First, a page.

Bicycles Galore...

Bicycles Galore…

HOT NOW:  A Tale of Krispy Kremes...

HOT NOW: A Tale of Krispy Kremes…

An Intimate Moment...?  Well, maybe they're iMessaging each other, LOL.

An Intimate Moment…? Well, maybe they’re iMessaging each other?! LOL

After making my way to Dupont Circle (and observing all of the interesting people along the way), I made a transfer at Metro Center and got off at Capitol South Metro and walked across the street to the James Madison Building of the Library of Congress.  I took some photos of the exterior of my aunt’s building and met her at her office.  After chatting for a bit, we made our way (by this point, it had started raining) to Good Stuff Eatery, met along the way by some very intense-looking USMC runners.

"What spectacle can be more edifying or more seasonable than that of liberty & learning, each leaning on the other for their mutual and surest support?" - James Madison This quote is on the entry facade of the Library of Congress James Madison Building, where my aunt works.

“What spectacle can be more edifying or more seasonable than that of liberty & learning, each leaning on the other for their mutual and surest support?” – James Madison
This quote is on the entry facade of the Library of Congress James Madison Building, where my aunt works.

Frank Eliscu's "Falling Books" at the entrance to the James Madison Building of the Library of Congress in Washington, D.C.

Frank Eliscu’s “Falling Books” at the entrance to the James Madison Building of the Library of Congress in Washington, D.C.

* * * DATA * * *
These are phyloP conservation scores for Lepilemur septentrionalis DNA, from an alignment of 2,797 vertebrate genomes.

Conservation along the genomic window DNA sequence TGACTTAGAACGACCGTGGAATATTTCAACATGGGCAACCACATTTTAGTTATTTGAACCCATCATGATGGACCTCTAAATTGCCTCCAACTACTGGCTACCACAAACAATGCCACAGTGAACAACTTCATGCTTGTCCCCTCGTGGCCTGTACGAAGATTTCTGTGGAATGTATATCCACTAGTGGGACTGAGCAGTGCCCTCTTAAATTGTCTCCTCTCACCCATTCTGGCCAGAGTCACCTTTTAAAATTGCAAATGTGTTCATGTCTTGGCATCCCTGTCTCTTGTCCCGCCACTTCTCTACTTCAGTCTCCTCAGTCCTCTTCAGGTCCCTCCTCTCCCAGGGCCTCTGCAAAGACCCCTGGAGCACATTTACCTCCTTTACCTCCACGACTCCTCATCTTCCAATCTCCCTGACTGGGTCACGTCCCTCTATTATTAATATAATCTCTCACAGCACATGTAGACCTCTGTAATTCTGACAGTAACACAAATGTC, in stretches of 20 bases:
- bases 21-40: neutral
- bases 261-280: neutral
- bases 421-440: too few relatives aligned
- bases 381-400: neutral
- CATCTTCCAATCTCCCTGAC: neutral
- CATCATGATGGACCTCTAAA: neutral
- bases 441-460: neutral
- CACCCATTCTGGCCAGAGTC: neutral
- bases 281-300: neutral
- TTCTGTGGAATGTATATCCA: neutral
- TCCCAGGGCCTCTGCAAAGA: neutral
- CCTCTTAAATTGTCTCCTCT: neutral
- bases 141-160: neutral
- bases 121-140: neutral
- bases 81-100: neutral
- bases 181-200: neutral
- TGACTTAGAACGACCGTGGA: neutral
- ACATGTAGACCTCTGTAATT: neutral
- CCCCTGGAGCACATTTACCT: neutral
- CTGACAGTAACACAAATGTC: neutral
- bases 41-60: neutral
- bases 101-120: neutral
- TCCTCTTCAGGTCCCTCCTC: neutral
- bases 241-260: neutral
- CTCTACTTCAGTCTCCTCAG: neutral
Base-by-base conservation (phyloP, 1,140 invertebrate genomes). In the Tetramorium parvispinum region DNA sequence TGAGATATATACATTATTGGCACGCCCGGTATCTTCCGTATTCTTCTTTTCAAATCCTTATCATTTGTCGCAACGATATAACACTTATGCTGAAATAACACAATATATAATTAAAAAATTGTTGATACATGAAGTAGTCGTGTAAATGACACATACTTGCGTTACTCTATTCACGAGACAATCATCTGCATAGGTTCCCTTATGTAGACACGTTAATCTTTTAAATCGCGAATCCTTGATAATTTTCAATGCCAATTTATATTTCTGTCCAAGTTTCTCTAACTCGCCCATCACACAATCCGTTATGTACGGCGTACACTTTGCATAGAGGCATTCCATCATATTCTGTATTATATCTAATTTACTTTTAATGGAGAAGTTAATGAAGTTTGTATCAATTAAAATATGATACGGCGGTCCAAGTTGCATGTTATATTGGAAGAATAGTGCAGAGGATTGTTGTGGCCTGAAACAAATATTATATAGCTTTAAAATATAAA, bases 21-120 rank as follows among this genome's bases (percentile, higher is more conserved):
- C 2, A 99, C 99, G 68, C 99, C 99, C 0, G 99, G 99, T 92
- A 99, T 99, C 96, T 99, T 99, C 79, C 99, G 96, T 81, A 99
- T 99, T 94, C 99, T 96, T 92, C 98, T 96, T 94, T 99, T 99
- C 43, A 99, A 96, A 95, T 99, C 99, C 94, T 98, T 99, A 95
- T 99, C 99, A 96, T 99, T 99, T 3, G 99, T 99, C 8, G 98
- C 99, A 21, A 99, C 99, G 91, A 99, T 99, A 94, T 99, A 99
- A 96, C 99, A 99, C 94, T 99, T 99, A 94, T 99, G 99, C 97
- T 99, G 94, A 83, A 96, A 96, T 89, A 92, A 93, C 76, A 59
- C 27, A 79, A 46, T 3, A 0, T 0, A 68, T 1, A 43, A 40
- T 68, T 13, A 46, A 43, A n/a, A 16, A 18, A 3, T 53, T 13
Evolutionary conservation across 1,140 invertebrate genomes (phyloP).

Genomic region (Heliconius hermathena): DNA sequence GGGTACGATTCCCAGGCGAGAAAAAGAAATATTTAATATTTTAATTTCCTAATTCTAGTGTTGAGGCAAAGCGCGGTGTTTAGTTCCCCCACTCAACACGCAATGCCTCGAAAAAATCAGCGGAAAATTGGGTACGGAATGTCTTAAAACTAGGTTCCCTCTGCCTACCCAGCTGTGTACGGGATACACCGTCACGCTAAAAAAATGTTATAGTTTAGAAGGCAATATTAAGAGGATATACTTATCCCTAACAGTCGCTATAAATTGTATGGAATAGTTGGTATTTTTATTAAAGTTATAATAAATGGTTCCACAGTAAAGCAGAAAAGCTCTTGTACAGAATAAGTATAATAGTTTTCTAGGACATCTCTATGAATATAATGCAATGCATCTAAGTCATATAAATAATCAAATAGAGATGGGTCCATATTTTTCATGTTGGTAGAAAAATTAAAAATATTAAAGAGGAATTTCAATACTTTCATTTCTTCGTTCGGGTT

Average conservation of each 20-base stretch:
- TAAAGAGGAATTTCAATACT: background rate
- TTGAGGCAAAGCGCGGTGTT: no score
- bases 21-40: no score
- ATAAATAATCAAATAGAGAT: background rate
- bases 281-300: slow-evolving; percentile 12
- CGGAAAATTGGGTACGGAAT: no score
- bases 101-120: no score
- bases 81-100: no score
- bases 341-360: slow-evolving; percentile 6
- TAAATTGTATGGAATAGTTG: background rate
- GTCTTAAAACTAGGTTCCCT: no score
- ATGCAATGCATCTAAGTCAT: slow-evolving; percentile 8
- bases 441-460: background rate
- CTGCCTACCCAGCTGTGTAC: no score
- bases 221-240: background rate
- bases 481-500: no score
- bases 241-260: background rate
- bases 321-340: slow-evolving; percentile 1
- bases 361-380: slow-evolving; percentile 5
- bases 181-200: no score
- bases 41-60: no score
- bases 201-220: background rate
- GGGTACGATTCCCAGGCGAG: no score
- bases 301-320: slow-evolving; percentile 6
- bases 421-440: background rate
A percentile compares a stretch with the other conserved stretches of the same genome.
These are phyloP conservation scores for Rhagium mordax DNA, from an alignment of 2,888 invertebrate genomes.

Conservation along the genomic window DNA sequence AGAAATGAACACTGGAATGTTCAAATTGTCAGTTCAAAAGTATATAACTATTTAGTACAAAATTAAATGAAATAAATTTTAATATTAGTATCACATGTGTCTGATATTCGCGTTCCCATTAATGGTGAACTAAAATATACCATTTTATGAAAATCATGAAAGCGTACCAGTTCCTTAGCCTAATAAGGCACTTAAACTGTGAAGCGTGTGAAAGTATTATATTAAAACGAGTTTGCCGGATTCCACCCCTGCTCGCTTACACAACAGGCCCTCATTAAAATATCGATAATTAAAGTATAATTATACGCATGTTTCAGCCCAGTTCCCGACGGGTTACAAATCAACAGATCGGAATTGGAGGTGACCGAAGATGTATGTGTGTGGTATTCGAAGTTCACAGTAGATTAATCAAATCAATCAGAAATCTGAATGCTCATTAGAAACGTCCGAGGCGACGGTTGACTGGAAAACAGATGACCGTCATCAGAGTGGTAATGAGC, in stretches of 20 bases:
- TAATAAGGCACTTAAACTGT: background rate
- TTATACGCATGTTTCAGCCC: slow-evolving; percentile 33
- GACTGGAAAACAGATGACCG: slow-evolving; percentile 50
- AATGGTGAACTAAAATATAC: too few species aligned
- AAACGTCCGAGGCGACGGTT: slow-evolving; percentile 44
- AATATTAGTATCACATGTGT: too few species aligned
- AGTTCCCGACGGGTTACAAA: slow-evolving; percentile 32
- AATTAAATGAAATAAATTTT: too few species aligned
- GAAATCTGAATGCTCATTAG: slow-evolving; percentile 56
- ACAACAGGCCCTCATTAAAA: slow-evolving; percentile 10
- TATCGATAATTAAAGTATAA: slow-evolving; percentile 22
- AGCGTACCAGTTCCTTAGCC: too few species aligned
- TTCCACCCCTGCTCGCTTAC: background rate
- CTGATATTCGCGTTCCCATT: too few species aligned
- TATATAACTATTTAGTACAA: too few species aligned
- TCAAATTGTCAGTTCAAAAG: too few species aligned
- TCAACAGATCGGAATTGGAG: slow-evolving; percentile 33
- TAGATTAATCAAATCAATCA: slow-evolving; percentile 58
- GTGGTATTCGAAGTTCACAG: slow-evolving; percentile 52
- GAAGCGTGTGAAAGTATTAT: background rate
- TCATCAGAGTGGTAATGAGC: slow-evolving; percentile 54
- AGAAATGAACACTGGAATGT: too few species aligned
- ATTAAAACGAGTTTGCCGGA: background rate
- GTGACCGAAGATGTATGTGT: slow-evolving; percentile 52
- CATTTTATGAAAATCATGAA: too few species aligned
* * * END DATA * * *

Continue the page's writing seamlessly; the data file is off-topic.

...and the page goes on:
The Good Stuff Eatery Cow Bell...  I ordered directly beneath this, so, yeah...  Let's hope it's attached well!

The Good Stuff Eatery Cow Bell… I ordered directly beneath this, so, yeah… Let’s hope it’s attached well!

The Good Stuff Melt @Good Stuff Eatery • Melted Cheddar & Muenster, Caramelized Onions & Mushrooms With Good Stuff Sauce I also decided to indulge with Spike's Village Fries Topped with Fresh Thyme, Rosemary & Sea Salt. I was feeling pretty happy that I'd chosen to walk all over that day, is all I have to say.

The Good Stuff Melt @Good Stuff Eatery • Melted Cheddar & Muenster, Caramelized Onions & Mushrooms With Good Stuff Sauce.  I also decided to indulge with Spike’s Village Fries, Topped with Fresh Thyme, Rosemary & Sea Salt.  I was feeling pretty secure in my decision to do my photo walks earlier that morning in the hopes that it would help make a dent in the calories I was about to ingest!!

The burger and fries were greasy, of course, but oh. so. damn. delicious.  I felt like my heart might stop at any minute, so I opted not to have a shake, remembering my experience a few years ago where I, Luke A. Bunker, could not even finish a milkshake from there because it was so sweet.  Looking back, that was a good call.

In my next post, I’ll share some photos I took at the Smithsonian Museum of Natural History (there’s a somewhat funny story there), as well as the U.S. Capitol and Supreme Court Buildings.

My Life-Pausing Trip to Washington, D.C.: An Introduction

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I just came back from a wonderful long weekend and transformative experience in Washington, D.C., visiting family and enjoying the Travel & Adventure Show at the Walter E. Washington Convention Center.